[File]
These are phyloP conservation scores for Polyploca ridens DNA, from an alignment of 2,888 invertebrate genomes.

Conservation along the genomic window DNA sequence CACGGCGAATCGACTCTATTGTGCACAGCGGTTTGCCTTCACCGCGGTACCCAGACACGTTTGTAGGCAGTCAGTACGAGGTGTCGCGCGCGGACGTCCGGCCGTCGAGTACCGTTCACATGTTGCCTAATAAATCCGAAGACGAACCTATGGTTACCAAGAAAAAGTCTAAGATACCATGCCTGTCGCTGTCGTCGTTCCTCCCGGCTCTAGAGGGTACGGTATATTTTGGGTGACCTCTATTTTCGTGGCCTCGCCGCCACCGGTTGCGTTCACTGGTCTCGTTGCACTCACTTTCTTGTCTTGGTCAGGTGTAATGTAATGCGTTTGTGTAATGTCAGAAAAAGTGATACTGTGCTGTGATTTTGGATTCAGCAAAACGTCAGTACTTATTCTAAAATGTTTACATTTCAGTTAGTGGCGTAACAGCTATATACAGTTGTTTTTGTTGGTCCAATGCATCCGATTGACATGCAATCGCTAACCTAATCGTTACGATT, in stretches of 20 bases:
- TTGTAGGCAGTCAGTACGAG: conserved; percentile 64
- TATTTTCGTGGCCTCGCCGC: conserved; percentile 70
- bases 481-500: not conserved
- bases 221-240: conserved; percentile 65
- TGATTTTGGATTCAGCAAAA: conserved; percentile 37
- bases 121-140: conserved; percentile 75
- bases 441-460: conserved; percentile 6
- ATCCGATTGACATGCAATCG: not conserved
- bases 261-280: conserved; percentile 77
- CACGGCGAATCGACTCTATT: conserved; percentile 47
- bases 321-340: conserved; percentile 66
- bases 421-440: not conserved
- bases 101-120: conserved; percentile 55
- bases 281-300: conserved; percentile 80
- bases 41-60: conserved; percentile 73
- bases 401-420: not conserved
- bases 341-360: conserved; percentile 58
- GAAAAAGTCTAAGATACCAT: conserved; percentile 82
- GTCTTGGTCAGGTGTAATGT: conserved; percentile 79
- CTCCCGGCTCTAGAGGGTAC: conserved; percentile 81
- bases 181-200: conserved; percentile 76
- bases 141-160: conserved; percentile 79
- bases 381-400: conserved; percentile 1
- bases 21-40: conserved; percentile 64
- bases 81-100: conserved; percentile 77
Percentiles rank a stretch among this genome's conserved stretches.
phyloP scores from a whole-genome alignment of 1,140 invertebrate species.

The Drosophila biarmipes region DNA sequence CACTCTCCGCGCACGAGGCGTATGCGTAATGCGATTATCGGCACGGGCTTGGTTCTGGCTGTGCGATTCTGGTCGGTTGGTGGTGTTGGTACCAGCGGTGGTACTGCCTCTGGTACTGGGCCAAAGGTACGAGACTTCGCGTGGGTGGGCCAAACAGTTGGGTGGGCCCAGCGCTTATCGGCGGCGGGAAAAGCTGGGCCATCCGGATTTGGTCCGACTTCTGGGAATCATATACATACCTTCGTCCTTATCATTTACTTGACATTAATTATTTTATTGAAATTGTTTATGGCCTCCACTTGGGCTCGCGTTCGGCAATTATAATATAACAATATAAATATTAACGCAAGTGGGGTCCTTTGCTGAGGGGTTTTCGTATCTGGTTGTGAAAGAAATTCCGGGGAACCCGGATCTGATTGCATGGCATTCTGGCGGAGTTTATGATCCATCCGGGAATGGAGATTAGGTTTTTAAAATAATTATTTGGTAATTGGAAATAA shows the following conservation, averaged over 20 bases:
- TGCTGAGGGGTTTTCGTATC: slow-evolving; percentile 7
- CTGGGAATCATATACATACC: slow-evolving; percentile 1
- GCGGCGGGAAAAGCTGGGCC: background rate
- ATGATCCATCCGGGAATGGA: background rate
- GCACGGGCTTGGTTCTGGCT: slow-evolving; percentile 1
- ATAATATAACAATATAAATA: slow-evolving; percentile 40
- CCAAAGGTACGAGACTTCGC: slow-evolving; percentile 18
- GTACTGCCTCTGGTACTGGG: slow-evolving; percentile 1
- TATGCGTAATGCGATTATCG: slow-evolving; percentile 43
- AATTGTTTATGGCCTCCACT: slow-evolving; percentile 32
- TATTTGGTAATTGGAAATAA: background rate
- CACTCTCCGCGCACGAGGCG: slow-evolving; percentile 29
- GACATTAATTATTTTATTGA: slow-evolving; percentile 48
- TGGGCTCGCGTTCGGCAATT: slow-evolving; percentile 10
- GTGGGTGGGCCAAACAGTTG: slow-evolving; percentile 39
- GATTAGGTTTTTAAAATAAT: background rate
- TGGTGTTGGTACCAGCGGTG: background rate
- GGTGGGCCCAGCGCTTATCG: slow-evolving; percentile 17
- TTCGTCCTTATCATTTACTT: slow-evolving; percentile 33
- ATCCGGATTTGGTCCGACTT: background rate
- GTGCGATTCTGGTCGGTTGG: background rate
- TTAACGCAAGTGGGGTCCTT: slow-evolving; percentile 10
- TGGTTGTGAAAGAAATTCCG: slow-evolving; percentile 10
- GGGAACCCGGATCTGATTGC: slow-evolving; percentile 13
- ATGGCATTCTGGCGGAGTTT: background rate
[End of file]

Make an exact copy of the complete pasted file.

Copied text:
These are phyloP conservation scores for Polyploca ridens DNA, from an alignment of 2,888 invertebrate genomes.

Conservation along the genomic window DNA sequence CACGGCGAATCGACTCTATTGTGCACAGCGGTTTGCCTTCACCGCGGTACCCAGACACGTTTGTAGGCAGTCAGTACGAGGTGTCGCGCGCGGACGTCCGGCCGTCGAGTACCGTTCACATGTTGCCTAATAAATCCGAAGACGAACCTATGGTTACCAAGAAAAAGTCTAAGATACCATGCCTGTCGCTGTCGTCGTTCCTCCCGGCTCTAGAGGGTACGGTATATTTTGGGTGACCTCTATTTTCGTGGCCTCGCCGCCACCGGTTGCGTTCACTGGTCTCGTTGCACTCACTTTCTTGTCTTGGTCAGGTGTAATGTAATGCGTTTGTGTAATGTCAGAAAAAGTGATACTGTGCTGTGATTTTGGATTCAGCAAAACGTCAGTACTTATTCTAAAATGTTTACATTTCAGTTAGTGGCGTAACAGCTATATACAGTTGTTTTTGTTGGTCCAATGCATCCGATTGACATGCAATCGCTAACCTAATCGTTACGATT, in stretches of 20 bases:
- TTGTAGGCAGTCAGTACGAG: conserved; percentile 64
- TATTTTCGTGGCCTCGCCGC: conserved; percentile 70
- bases 481-500: not conserved
- bases 221-240: conserved; percentile 65
- TGATTTTGGATTCAGCAAAA: conserved; percentile 37
- bases 121-140: conserved; percentile 75
- bases 441-460: conserved; percentile 6
- ATCCGATTGACATGCAATCG: not conserved
- bases 261-280: conserved; percentile 77
- CACGGCGAATCGACTCTATT: conserved; percentile 47
- bases 321-340: conserved; percentile 66
- bases 421-440: not conserved
- bases 101-120: conserved; percentile 55
- bases 281-300: conserved; percentile 80
- bases 41-60: conserved; percentile 73
- bases 401-420: not conserved
- bases 341-360: conserved; percentile 58
- GAAAAAGTCTAAGATACCAT: conserved; percentile 82
- GTCTTGGTCAGGTGTAATGT: conserved; percentile 79
- CTCCCGGCTCTAGAGGGTAC: conserved; percentile 81
- bases 181-200: conserved; percentile 76
- bases 141-160: conserved; percentile 79
- bases 381-400: conserved; percentile 1
- bases 21-40: conserved; percentile 64
- bases 81-100: conserved; percentile 77
Percentiles rank a stretch among this genome's conserved stretches.
phyloP scores from a whole-genome alignment of 1,140 invertebrate species.

The Drosophila biarmipes region DNA sequence CACTCTCCGCGCACGAGGCGTATGCGTAATGCGATTATCGGCACGGGCTTGGTTCTGGCTGTGCGATTCTGGTCGGTTGGTGGTGTTGGTACCAGCGGTGGTACTGCCTCTGGTACTGGGCCAAAGGTACGAGACTTCGCGTGGGTGGGCCAAACAGTTGGGTGGGCCCAGCGCTTATCGGCGGCGGGAAAAGCTGGGCCATCCGGATTTGGTCCGACTTCTGGGAATCATATACATACCTTCGTCCTTATCATTTACTTGACATTAATTATTTTATTGAAATTGTTTATGGCCTCCACTTGGGCTCGCGTTCGGCAATTATAATATAACAATATAAATATTAACGCAAGTGGGGTCCTTTGCTGAGGGGTTTTCGTATCTGGTTGTGAAAGAAATTCCGGGGAACCCGGATCTGATTGCATGGCATTCTGGCGGAGTTTATGATCCATCCGGGAATGGAGATTAGGTTTTTAAAATAATTATTTGGTAATTGGAAATAA shows the following conservation, averaged over 20 bases:
- TGCTGAGGGGTTTTCGTATC: slow-evolving; percentile 7
- CTGGGAATCATATACATACC: slow-evolving; percentile 1
- GCGGCGGGAAAAGCTGGGCC: background rate
- ATGATCCATCCGGGAATGGA: background rate
- GCACGGGCTTGGTTCTGGCT: slow-evolving; percentile 1
- ATAATATAACAATATAAATA: slow-evolving; percentile 40
- CCAAAGGTACGAGACTTCGC: slow-evolving; percentile 18
- GTACTGCCTCTGGTACTGGG: slow-evolving; percentile 1
- TATGCGTAATGCGATTATCG: slow-evolving; percentile 43
- AATTGTTTATGGCCTCCACT: slow-evolving; percentile 32
- TATTTGGTAATTGGAAATAA: background rate
- CACTCTCCGCGCACGAGGCG: slow-evolving; percentile 29
- GACATTAATTATTTTATTGA: slow-evolving; percentile 48
- TGGGCTCGCGTTCGGCAATT: slow-evolving; percentile 10
- GTGGGTGGGCCAAACAGTTG: slow-evolving; percentile 39
- GATTAGGTTTTTAAAATAAT: background rate
- TGGTGTTGGTACCAGCGGTG: background rate
- GGTGGGCCCAGCGCTTATCG: slow-evolving; percentile 17
- TTCGTCCTTATCATTTACTT: slow-evolving; percentile 33
- ATCCGGATTTGGTCCGACTT: background rate
- GTGCGATTCTGGTCGGTTGG: background rate
- TTAACGCAAGTGGGGTCCTT: slow-evolving; percentile 10
- TGGTTGTGAAAGAAATTCCG: slow-evolving; percentile 10
- GGGAACCCGGATCTGATTGC: slow-evolving; percentile 13
- ATGGCATTCTGGCGGAGTTT: background rate